We should always be suspicious when someone who writes, thinks, and speaks for a living opines on how lazy people are.
The Day, in their July 3rd edition, published a piece by professional writer and pundit Cal Thomas entitled “Getting Paid Not to Work Is Addictive.“
In it, he laments that human nature leads people to be lay about, taking advantage of enhanced unemployment to indolently bum around at home. He paints in your mind a lazy laggard who drinks and plays video games as the rest of us hard working folk put money in their bank account.
Nice story. Too bad it is mostly fictitious, and largely classist. The reality is that working is expensive.
When my daughter was in daycare, it cost $270 per week. That’s for one child.
Minimum wage in Connecticut is $12 per hour, which means that a 40 hour week pays $480. That assumes that you can get 40 hours, which you probably can’t.
Take out $270 for childcare, and now you’ve got $210 left. That’s before taking taxes, the cost of getting to and from work, and all the other costs of working. Can you live on $150/week? Didn’t think so.
In his article, Thomas pontificates, “It makes one wonder what happened to…the ‘work ethic’ when work was seen as a noble.”
Perhaps what happened is that work became less noble when wages remained stagnant for 40 years while the cost of living rose. Maybe it’s that workers are treated like replaceable cogs, liabilities rather than assets, due to misguided “lean business” philophies.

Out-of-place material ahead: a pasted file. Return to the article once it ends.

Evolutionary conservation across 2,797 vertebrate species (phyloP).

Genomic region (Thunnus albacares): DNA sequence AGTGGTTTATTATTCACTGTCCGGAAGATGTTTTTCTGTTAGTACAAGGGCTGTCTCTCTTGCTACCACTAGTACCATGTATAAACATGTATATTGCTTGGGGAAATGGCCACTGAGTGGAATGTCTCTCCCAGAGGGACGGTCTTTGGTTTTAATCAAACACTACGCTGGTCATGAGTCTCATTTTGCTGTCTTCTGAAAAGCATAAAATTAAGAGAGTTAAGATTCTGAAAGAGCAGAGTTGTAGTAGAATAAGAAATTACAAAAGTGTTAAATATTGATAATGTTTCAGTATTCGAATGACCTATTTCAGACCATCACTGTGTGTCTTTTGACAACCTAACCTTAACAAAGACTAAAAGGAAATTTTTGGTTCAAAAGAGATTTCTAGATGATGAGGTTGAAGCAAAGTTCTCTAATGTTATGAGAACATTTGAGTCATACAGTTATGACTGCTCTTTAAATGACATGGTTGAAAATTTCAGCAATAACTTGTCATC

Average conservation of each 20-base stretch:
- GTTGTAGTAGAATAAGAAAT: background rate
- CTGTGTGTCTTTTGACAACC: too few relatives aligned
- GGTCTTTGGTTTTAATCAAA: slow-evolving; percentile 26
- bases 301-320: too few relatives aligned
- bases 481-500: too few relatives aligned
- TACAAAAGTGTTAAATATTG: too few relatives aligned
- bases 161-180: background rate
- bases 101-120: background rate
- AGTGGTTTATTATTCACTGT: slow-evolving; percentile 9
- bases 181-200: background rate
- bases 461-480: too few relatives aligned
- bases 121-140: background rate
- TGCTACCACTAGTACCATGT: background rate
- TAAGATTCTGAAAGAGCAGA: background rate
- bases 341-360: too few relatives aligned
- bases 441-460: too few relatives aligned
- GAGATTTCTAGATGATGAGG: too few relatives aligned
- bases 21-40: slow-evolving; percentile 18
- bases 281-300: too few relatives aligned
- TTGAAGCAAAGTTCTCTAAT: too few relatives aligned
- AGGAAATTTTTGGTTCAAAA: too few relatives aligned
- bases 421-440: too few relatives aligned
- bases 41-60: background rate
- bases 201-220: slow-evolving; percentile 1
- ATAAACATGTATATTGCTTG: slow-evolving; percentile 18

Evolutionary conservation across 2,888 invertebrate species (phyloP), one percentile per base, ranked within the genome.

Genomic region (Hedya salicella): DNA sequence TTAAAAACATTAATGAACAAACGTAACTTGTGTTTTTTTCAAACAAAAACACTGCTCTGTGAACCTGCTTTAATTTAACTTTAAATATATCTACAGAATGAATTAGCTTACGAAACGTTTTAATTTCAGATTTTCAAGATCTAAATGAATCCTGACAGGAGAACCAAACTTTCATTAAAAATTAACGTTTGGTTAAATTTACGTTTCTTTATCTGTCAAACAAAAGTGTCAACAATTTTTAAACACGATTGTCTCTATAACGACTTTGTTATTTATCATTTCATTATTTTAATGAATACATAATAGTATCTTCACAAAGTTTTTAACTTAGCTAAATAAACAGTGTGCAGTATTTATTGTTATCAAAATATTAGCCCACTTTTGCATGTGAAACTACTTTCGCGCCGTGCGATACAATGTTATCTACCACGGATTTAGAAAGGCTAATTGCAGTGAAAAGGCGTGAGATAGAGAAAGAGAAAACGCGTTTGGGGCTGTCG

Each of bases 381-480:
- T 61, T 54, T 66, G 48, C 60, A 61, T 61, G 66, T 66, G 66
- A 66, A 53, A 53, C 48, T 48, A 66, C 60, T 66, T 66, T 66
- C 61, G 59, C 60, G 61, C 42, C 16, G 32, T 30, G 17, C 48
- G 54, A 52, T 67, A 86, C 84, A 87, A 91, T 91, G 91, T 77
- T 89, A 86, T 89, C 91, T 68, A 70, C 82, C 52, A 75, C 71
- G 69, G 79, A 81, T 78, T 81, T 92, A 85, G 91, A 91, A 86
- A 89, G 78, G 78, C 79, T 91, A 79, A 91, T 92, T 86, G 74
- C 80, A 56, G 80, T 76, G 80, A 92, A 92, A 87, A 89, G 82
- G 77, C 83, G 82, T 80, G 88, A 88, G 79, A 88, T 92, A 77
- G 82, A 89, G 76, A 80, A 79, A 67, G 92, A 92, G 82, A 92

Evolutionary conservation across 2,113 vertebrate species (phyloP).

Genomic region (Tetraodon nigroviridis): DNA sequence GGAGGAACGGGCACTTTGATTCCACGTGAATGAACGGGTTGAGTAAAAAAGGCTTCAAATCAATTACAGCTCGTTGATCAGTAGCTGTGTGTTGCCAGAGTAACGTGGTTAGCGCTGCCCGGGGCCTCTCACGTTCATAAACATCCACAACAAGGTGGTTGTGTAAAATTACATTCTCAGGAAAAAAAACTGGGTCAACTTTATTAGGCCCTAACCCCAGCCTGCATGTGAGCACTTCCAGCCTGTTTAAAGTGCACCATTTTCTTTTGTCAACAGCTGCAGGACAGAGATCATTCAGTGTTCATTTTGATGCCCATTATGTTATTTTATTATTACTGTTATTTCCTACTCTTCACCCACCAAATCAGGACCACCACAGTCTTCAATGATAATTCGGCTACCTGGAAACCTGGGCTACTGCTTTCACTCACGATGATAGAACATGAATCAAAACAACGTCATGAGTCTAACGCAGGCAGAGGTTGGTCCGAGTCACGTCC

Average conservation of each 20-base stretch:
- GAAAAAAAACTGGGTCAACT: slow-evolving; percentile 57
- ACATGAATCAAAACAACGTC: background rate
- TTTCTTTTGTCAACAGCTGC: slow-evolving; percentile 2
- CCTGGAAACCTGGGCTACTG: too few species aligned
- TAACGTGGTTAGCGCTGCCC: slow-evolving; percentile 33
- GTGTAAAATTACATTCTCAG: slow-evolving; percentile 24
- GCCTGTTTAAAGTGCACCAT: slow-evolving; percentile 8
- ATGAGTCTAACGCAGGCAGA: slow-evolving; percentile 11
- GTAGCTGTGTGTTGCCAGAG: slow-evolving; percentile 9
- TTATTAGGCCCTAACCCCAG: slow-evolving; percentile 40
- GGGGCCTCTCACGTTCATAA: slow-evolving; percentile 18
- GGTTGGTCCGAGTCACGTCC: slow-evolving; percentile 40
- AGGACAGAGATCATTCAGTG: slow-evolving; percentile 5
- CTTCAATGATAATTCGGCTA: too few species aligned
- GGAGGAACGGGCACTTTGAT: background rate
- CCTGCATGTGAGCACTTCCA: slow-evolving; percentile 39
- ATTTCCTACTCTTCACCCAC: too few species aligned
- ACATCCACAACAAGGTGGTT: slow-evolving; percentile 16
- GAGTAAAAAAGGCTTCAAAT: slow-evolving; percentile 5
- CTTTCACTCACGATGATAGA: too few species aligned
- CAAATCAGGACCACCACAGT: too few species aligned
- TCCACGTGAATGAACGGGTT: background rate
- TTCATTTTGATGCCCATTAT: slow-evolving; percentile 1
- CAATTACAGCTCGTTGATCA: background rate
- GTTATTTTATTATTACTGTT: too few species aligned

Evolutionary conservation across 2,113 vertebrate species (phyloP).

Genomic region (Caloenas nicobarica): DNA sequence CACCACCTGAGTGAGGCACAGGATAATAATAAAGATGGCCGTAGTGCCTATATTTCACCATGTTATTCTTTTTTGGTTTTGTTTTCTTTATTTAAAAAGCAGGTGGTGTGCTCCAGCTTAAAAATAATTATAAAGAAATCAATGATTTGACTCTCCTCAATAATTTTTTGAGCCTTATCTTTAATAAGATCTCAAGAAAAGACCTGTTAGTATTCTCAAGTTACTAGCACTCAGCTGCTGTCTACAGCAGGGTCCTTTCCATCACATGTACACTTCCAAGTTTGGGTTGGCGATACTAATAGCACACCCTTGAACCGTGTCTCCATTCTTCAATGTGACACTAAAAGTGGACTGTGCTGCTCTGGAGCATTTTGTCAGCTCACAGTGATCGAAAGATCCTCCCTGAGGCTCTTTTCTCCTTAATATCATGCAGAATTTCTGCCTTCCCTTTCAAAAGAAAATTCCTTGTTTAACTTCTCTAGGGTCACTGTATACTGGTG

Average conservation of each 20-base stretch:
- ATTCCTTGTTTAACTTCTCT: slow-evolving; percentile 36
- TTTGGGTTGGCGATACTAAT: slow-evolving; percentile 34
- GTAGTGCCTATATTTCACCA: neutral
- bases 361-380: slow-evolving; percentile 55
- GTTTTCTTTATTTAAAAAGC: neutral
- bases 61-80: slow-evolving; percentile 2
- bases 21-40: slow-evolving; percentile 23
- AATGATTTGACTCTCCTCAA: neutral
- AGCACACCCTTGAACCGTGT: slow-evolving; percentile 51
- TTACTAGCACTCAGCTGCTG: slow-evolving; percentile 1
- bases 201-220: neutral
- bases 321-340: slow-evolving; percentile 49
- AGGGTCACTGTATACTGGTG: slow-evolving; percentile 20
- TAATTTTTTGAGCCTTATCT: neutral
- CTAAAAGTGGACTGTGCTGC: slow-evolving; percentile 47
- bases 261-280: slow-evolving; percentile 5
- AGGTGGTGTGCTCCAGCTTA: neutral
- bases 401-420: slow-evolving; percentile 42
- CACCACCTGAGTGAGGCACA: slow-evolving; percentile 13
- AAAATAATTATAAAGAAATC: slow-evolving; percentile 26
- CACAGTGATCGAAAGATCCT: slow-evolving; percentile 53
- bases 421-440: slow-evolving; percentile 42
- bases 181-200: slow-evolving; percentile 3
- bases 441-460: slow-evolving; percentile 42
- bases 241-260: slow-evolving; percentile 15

Or it could be that the concept of “work ethic” has always been an idea propagated by those who profit from cheap and abundant labor to convince people to work long hours, exhaust themselves too much to think, then sooth their fatigue with consumerism.
I know quite a few millionaires. None of them work more than 40 hours a week. Most of them less than 20. They deploy their resources efficiently, leverage connections, and find the places where their time most efficiently converts into money.
Anyone can do what they do, but it takes time and energy to learn to do it, to make a plan to do it, and to actually do it. Someone who is struggling to figure out how to pay the rent on $150 per week has neither time nor energy.
However, what happens when that person is given the time and the space to decompress, think, and explore? They start to discover opportunities that they were never aware of before. They find that they can start a business. They find jobs that pay considerably more than what they were settling for. They may even find that, net of childcare and other expenses, it makes more sense to be a single income household.
What would this look like in the macroeconomic numbers? Lower labor force participation, higher wages, more business starts. Just like we are seeing right now.
Covid support didn’t make people lazy. It made them creative. Maybe if Mr. Thomas got away from his computer and did some real work once in a while, he’d see that.
Michael Whitehouse is a motivational speaker, mindset coach, connector, and he helps people make a living by avoiding miserable, soul crushing work. If you’re interested in how you could shift from survival work to thriving work, set up a complimentary coaching session.